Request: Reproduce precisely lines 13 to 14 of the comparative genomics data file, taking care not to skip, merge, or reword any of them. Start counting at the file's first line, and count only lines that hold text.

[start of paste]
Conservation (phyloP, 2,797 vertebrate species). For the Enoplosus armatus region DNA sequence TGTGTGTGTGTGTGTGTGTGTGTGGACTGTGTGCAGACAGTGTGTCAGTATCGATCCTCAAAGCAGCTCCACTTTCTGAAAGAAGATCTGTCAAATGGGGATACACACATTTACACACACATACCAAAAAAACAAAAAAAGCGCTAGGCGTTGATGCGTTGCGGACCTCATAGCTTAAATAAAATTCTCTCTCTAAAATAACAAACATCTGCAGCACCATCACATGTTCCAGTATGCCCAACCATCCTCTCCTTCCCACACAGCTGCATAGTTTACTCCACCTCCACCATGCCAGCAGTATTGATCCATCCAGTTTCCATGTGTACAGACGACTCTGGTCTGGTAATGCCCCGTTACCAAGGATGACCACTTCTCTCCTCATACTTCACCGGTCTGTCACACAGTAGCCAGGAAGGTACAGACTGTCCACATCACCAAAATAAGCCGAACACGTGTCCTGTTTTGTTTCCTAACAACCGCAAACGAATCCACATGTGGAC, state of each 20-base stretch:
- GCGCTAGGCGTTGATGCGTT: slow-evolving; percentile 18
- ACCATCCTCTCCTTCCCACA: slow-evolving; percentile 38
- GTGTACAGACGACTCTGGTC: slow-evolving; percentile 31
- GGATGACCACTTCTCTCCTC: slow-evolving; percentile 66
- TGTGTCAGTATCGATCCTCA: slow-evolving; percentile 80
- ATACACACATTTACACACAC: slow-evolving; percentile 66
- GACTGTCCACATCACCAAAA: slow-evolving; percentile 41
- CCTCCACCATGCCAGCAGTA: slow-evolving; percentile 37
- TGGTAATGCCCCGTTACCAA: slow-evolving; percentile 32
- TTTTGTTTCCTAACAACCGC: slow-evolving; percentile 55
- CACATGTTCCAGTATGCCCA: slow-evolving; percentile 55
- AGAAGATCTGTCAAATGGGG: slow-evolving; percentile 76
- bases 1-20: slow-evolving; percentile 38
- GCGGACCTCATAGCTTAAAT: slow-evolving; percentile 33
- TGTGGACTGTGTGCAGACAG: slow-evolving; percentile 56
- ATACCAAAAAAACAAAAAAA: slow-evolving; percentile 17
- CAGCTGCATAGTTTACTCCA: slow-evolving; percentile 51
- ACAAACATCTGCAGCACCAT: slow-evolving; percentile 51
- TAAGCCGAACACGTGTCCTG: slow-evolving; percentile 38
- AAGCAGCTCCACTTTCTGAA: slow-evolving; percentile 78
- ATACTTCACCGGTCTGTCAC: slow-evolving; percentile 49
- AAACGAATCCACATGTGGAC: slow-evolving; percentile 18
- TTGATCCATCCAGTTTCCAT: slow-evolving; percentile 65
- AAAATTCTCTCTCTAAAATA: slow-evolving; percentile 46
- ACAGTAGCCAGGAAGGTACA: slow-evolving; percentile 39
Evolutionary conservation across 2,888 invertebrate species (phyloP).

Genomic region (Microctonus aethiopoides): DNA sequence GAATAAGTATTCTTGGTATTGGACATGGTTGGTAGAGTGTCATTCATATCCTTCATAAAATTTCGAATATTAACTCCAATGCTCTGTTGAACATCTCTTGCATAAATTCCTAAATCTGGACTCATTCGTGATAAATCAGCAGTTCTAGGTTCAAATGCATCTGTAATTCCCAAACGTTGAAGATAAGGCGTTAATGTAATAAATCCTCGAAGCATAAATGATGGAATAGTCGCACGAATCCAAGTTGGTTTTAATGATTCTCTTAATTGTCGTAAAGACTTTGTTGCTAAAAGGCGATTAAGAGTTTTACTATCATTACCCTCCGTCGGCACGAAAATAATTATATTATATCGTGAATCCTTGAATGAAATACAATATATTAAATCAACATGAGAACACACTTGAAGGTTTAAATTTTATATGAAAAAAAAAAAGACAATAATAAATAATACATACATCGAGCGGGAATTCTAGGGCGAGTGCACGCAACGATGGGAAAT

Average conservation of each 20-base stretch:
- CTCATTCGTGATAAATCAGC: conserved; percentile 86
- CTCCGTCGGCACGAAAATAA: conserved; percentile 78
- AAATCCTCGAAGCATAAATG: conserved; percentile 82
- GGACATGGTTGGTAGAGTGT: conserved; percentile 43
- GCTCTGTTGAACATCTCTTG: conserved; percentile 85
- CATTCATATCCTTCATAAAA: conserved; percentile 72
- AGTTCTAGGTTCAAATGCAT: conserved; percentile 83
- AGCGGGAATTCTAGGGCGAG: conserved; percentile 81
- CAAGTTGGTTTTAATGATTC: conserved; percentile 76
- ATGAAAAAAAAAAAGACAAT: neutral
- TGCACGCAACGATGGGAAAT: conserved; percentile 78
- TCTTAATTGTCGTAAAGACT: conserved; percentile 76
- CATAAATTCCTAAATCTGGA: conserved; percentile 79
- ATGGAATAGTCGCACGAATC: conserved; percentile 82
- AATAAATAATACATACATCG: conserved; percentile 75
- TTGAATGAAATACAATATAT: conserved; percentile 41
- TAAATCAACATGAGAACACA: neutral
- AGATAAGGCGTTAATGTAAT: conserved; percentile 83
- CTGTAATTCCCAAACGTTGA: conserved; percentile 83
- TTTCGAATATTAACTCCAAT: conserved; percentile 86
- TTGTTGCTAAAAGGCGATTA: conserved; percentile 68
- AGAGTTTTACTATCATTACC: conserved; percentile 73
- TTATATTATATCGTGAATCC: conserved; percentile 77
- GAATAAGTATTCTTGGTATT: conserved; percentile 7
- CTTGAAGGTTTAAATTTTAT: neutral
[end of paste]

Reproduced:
- AGAAGATCTGTCAAATGGGG: slow-evolving; percentile 76
- bases 1-20: slow-evolving; percentile 38